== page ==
The Life of the Spirit and the Life of To-day eBook

This eBook from the Gutenberg Project consists of approximately 273 pages of information about The Life of the Spirit and the Life of To-day.
We saw there the often sharp and sky-piercing intensity of the individual aptitude for Reality enveloped, tempered and made wholesome by the social influences of the cultus and the group:  made too, available for the community by the symbolisms that cultus had preserved.  So that gradually the life of the Spirit emerged for us as something most actual, not archaic:  a perennial possibility of newness, of regeneration, a widening of our span of pain and joy.  A human fact, completing and most closely linked with those other human facts, the vocation to service, to beauty, to truth.  A fact, then, which must control our view of personal self-discipline, of education, and of social effort:  since it refers to the abiding Reality which alone gives all these their meaning and worth, and which man, consciously or unconsciously, must pursue.

And last, if we ask as a summing up of the whole matter:  Why man is thus to seek the Eternal, through, behind and within the ever-fleeting?  The answer is that he cannot, as a matter of fact, help doing it sooner or later:  for his heart is never at rest, till it finds itself there.  But he often wastes a great deal of time before he realizes this.  And perhaps we may find the reason why man—­each man—­is thus pressed towards some measure of union with Reality, in the fact that his conscious will thus only becomes an agent of the veritable purposes of life:  of that Power which, in and through mankind, conserves and slowly presses towards realization the noblest aspirations of each soul.  This power and push we may call if we like in the language of realism the tendency of our space-time universe towards deity; or in the language of religion, the working of the Holy Spirit.  And since, so far as we know, it is only in man that life becomes self-conscious, and ever more and more self-conscious, with the deepening and widening of his love and his thought; so it is only in man that it can dedicate the will and desire which are life’s central qualities to the furtherance of this Divine creative aim.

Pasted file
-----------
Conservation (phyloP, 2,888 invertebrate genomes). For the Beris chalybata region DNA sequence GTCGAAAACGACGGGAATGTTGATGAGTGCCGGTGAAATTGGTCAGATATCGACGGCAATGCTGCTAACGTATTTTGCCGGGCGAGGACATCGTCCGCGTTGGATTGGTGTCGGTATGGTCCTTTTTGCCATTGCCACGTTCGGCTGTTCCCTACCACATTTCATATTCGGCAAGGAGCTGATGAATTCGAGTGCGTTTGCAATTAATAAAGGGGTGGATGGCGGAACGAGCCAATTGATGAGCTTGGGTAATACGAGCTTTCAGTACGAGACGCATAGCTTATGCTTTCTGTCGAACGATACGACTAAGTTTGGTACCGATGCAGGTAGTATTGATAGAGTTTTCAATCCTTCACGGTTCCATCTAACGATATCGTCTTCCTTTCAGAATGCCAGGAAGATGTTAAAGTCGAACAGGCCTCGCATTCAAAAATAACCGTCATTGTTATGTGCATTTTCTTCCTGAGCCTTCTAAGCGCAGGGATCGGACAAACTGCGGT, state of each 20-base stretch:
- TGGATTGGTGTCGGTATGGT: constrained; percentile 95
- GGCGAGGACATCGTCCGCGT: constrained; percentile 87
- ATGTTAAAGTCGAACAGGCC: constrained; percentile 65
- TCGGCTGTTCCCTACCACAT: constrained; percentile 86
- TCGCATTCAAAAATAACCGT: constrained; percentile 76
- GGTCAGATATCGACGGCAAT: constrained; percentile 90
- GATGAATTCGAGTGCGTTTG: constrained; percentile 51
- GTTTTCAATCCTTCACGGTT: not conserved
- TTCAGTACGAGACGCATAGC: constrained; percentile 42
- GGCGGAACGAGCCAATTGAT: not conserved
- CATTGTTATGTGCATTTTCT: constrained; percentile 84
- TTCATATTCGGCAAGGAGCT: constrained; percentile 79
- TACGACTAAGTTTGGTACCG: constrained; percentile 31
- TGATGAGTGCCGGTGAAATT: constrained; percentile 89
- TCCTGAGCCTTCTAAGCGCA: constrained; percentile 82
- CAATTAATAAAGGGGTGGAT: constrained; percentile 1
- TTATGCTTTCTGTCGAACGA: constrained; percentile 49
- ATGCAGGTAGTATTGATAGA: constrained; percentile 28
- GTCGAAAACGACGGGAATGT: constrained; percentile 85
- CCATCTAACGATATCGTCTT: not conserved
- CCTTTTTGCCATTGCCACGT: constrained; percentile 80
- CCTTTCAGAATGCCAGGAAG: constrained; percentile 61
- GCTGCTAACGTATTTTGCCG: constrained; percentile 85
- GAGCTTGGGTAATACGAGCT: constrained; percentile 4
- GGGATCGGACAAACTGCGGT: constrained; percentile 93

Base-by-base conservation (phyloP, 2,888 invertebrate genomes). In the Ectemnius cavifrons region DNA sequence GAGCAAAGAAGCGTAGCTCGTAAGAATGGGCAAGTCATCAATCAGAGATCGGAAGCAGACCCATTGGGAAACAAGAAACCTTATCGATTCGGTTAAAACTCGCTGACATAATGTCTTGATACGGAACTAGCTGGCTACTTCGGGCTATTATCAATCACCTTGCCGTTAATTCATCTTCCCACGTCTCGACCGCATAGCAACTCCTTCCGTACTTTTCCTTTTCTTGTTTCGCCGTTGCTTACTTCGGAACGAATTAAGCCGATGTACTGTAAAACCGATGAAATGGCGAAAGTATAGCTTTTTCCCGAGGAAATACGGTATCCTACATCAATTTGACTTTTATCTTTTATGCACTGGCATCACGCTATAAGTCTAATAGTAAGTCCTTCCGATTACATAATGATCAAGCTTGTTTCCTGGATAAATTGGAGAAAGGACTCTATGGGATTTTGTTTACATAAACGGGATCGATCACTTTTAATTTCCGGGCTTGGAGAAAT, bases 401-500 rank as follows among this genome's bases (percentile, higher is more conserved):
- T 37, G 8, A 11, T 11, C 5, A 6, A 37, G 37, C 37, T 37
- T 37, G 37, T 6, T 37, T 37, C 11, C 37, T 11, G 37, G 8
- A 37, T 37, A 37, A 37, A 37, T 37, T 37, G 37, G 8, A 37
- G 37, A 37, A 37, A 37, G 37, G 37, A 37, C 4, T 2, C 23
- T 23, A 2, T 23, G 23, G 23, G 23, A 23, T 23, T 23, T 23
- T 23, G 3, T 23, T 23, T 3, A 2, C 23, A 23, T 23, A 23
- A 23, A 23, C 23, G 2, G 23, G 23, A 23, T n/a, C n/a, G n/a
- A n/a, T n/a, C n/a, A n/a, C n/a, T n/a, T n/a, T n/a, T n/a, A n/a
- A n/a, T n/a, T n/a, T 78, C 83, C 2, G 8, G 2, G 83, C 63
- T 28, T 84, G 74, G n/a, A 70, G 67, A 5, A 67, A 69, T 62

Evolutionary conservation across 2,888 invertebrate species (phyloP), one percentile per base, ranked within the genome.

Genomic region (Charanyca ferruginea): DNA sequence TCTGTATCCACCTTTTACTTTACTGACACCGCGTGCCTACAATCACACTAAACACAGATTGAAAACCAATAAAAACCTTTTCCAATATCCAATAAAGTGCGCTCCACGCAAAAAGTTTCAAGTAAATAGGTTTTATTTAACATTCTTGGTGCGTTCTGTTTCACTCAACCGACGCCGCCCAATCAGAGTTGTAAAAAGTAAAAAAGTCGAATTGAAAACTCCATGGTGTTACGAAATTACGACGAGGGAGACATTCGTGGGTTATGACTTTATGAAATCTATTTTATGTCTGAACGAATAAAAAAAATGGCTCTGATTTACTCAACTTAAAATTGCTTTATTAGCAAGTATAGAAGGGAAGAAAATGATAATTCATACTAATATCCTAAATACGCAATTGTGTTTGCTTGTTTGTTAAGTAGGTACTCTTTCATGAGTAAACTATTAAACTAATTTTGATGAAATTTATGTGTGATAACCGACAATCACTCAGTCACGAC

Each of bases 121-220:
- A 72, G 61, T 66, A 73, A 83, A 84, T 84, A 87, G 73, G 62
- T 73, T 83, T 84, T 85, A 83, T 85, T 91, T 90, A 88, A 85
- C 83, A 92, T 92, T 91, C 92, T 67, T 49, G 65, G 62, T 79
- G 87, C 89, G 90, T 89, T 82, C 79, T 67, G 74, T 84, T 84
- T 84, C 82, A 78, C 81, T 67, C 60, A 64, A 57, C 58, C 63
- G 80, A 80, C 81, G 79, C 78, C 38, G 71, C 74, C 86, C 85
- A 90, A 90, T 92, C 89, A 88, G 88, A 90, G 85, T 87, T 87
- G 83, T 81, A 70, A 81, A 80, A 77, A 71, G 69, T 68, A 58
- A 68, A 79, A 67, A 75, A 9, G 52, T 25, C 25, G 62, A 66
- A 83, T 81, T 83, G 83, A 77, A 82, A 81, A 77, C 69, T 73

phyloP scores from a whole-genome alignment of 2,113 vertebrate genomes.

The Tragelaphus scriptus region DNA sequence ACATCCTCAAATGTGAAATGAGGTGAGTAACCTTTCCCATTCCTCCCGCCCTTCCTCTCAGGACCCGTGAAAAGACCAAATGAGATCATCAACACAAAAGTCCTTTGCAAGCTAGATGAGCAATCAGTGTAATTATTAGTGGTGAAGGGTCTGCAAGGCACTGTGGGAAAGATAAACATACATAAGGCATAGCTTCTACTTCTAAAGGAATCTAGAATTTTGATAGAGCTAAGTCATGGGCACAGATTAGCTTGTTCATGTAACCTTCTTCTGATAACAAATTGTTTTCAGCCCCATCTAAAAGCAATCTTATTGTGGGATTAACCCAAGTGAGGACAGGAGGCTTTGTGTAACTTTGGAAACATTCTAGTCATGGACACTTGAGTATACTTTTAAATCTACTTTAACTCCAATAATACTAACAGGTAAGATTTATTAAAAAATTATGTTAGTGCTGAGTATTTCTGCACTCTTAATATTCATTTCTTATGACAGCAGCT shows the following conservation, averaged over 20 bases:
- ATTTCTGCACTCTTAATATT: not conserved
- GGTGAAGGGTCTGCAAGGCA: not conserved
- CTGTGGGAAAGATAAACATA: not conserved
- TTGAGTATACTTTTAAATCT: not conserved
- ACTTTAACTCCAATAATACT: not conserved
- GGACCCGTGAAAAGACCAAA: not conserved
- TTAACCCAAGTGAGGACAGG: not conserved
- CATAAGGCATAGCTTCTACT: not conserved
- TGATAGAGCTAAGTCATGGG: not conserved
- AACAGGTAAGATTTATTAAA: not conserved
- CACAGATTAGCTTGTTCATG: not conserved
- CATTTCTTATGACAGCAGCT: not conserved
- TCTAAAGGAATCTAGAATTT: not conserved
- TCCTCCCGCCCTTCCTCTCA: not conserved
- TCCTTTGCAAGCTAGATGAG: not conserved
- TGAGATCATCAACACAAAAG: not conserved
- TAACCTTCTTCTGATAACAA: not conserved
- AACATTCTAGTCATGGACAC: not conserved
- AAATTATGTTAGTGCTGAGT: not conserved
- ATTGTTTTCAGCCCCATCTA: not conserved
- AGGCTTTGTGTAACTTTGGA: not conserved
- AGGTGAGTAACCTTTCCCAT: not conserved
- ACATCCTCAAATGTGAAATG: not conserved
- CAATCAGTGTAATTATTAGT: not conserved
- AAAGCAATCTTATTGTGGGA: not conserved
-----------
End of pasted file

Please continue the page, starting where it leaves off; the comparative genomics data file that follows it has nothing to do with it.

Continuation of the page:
[Footnote 149:  “The Mirror of Eternal Salvation,” Cap. 7.]

[Footnote 150:  A good general discussion in Tansley:  “The New Psychology and its Relation to Life,” Caps. 19, 20.]

[Footnote 151:  Aug.  Conf., Bk.  X, Cap. 27.]

[Footnote 152:  Blake; “Jerusalem.”]

[Footnote 153:  “Social Psychology,” Cap. i.]

[Footnote 154:  “The Interior Castle”:  Sleuth Habitation, Cap.  IV.]

[Footnote 155:  “The Adornment of the Spiritual Marriage,” Bk.  II, Cap. 44.]

[Footnote 156:  Warren:  “Buddhism in Translations,” p. 28.]


S.  Alexander.  Space, Time, and Deity.  London, 1920.

Blessed Angela of Foligno.  Book of Divine Consolations (New Mediaeval Library).  London, 1908.

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The Life of the Spirit and the Life of To-day from Project Gutenberg. Public domain.
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